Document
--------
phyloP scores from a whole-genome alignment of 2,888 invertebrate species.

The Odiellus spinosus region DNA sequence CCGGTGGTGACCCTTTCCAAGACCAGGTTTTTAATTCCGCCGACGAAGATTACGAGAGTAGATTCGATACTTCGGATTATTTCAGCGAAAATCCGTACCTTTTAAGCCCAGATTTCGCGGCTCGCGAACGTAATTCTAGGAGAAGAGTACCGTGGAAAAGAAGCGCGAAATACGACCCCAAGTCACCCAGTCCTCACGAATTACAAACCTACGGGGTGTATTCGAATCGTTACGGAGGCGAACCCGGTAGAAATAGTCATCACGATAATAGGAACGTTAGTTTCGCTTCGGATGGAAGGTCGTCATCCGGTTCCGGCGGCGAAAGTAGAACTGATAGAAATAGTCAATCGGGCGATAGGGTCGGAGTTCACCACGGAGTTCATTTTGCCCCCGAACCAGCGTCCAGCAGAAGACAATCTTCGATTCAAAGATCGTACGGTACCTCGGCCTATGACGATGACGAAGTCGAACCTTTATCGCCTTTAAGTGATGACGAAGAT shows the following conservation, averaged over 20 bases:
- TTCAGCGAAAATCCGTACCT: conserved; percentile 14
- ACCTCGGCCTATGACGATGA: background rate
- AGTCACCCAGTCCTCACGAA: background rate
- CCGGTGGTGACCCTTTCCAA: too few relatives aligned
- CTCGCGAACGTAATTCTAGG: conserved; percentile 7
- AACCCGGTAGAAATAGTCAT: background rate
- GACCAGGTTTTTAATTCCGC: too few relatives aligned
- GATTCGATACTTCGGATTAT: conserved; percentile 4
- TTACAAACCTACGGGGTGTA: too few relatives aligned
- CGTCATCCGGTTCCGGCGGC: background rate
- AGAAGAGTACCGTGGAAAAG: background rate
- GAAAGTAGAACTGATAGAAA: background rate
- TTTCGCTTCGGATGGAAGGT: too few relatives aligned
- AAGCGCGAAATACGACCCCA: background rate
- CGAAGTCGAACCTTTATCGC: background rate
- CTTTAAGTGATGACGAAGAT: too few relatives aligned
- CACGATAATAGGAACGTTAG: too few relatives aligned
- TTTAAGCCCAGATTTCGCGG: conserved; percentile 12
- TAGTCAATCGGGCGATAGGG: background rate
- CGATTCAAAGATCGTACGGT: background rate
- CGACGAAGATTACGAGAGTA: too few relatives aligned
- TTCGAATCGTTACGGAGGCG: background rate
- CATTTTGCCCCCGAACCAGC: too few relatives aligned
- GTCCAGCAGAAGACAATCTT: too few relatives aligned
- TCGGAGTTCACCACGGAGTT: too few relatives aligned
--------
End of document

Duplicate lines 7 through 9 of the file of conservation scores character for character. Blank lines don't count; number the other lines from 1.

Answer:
- CTCGCGAACGTAATTCTAGG: conserved; percentile 7
- AACCCGGTAGAAATAGTCAT: background rate
- GACCAGGTTTTTAATTCCGC: too few relatives aligned